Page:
A. A physician may place advertisements with directories, newspapers, periodicals, and radio or television stations.
B. An advertisement may not contain:
(1) Statements containing misrepresentation of facts;
(2) Statements that cannot be verified by the Board for truthfulness;
(3) Statements likely to mislead or deceive because in context the statements make only a partial disclosure of relevant facts;
(4) Statements intended to, or likely to, create false or unjustified expectations of favorable results;
(5) Statements specifying a fee for professional service which does not include the cost of all related procedures, services, and products which to a substantial likelihood will be necessary for the completion of the advertised service as it would be understood by an ordinarily prudent person;
(6) Statements advertising discounted or free services, examinations, or treatments when there will be an additional charge for any additional services, examinations, or treatments which are performed as a result of and within 72 hours of the initial office visit in response to the advertisement unless the professional services rendered are a result of a bona fide emergency;
(7) Statements conveying the impression that the physician could improperly influence any public body, official, corporation, or any person on behalf of a patient;
(8) Statements containing representations or implications that in reasonable probability can be expected to cause an ordinary prudent person to misunderstand or be deceived; or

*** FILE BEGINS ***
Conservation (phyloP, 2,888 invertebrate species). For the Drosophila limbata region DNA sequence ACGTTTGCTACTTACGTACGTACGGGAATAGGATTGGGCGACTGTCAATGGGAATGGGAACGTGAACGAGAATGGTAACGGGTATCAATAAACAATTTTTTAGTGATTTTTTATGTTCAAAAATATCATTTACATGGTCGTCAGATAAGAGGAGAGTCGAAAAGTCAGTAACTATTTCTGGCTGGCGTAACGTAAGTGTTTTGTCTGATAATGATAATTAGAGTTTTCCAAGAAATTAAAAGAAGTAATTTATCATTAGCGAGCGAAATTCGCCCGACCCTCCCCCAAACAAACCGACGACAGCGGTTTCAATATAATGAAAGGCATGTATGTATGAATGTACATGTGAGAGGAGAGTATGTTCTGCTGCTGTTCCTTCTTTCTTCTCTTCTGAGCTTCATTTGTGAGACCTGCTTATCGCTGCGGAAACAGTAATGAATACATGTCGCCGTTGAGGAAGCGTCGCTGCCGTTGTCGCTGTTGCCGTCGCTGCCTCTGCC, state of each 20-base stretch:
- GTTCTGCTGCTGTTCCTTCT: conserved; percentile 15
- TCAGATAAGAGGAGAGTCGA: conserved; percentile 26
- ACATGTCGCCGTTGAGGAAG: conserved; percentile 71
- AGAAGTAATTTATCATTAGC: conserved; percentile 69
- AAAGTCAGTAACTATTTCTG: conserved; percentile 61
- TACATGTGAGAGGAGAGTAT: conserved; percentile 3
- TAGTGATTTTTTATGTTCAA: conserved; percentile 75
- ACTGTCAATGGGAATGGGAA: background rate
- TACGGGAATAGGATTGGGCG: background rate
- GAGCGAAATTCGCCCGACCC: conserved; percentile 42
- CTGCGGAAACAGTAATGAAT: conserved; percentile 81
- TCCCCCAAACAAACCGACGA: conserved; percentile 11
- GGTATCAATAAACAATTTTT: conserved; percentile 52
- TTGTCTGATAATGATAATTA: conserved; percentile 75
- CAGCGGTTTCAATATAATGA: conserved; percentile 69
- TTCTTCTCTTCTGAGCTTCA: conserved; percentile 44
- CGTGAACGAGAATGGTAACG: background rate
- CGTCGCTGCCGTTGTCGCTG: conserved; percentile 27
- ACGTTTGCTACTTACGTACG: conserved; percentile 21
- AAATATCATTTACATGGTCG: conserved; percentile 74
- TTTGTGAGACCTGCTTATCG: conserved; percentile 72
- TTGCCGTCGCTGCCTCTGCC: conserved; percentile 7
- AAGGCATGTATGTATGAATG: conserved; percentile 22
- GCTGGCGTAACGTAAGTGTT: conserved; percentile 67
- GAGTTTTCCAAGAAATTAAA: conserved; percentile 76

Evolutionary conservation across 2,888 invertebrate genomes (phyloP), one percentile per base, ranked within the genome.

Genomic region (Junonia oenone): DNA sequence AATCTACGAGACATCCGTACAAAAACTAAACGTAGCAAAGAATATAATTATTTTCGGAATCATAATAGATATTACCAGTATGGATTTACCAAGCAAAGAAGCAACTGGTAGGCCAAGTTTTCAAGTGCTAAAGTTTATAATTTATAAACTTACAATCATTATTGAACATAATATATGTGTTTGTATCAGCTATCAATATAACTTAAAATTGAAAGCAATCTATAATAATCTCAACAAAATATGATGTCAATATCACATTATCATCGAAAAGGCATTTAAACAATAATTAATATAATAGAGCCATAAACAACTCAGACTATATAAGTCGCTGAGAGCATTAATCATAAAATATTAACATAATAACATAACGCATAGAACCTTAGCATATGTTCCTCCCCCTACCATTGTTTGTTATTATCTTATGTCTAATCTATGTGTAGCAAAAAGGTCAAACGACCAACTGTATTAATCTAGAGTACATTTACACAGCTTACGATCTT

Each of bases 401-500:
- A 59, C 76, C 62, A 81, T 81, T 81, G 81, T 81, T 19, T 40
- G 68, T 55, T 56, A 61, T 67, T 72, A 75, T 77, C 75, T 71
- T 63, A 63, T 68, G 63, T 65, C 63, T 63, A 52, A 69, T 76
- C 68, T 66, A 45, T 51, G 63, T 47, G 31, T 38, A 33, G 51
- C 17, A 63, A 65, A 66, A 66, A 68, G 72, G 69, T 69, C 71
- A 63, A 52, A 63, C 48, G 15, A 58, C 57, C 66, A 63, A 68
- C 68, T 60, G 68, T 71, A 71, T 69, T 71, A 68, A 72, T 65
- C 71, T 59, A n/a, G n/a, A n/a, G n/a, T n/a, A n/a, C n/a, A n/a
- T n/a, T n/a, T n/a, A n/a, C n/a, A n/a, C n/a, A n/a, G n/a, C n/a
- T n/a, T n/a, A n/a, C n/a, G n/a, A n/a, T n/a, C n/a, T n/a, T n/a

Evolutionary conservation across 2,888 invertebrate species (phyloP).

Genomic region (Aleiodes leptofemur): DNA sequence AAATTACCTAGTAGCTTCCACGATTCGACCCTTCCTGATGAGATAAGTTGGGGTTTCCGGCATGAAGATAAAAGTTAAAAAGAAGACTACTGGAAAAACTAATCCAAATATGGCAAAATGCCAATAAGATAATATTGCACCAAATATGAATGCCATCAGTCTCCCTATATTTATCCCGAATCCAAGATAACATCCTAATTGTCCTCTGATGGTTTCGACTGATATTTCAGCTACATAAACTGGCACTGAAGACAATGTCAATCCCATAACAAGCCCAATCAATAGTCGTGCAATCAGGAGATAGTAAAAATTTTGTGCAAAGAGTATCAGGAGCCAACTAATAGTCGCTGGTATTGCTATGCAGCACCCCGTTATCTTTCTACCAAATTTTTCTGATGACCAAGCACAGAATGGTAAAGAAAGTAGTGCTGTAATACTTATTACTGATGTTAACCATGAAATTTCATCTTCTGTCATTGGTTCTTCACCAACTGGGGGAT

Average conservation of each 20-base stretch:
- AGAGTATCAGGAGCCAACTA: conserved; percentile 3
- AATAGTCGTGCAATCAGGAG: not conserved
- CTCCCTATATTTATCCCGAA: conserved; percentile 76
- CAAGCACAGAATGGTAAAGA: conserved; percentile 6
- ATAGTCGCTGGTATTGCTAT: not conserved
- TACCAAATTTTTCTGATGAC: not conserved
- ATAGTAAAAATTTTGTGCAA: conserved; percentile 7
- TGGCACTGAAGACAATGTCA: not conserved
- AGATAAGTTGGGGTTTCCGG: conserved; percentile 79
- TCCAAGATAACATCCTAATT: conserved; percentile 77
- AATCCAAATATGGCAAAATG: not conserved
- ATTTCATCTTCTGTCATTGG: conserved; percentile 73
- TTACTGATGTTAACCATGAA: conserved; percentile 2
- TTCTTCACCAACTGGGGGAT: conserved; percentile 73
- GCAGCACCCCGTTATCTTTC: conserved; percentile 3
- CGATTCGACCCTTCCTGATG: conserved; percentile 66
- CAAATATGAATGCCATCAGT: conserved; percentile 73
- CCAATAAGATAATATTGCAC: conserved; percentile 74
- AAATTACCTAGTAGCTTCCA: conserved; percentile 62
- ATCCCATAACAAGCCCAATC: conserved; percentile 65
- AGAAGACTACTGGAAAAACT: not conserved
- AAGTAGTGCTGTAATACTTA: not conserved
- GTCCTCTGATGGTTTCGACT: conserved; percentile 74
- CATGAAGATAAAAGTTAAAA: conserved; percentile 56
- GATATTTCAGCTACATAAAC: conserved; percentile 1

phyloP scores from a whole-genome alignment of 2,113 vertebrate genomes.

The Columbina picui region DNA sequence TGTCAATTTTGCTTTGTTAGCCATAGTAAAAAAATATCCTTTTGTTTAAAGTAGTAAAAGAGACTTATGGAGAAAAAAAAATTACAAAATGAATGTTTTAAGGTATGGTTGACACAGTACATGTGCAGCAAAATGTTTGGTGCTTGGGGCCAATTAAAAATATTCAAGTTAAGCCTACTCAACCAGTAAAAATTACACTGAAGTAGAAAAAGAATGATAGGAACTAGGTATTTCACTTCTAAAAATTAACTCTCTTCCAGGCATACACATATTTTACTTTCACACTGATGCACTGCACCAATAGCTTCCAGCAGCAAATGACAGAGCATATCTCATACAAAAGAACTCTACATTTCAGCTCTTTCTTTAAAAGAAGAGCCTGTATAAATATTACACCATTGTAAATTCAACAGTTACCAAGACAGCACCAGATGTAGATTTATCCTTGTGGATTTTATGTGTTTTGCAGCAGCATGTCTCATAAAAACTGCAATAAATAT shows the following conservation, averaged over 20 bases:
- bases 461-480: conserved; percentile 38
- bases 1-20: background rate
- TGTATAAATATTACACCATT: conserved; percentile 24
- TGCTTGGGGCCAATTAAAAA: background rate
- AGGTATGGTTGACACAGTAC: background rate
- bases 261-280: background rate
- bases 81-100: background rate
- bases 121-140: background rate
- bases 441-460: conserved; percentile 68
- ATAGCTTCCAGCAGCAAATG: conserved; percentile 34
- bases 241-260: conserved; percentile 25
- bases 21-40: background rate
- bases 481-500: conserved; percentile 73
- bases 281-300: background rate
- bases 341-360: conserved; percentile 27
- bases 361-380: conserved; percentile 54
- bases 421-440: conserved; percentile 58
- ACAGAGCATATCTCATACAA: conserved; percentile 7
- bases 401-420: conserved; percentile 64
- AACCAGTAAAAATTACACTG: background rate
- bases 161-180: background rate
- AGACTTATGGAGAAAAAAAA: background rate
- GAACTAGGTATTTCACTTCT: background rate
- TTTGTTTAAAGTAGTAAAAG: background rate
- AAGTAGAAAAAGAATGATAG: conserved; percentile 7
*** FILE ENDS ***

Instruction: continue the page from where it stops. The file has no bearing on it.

(9) Statements containing representations that the physician is willing to perform any procedure which is illegal under the laws or regulations of Maryland or the United States.
C. A physician who is not board certified as defined in Regulation .02B(9) of this chapter may not use the term “board certified” to describe the physician’s qualifications or make any representation that the physician has received formal recognition as a specialist in any aspect of the practice of medicine.
D. A physician who is board certified may not use the term “board certified” to indicate certification or expertise in a specialty or subspecialty area other than that in which the physician is certified by the certifying board.
E. An advertisement may represent that a physician subspecializes in an area of medicine if the physician first identifies the physician's specialty.
F. This regulation does not prevent a physician from accurately describing a focus of the physician's practice in a field within the scope of the physician's training and board certification.
G. A physician shall also be accountable under this regulation if he uses an agent, partnership, professional association, or health maintenance organization to implement actions prohibited by this regulation.
H. An advertisement may state a range of prices for specifically described services if reasonable disclosure of all relevant variables and consideration is made.
I. The Board shall keep a record of those physicians who have been:
(1) Identified by the Board of Physician Quality Assurance as specialists before October 1, 1996; or
(2) Certified by the American Board of Medical Specialties and the American Osteopathic Association.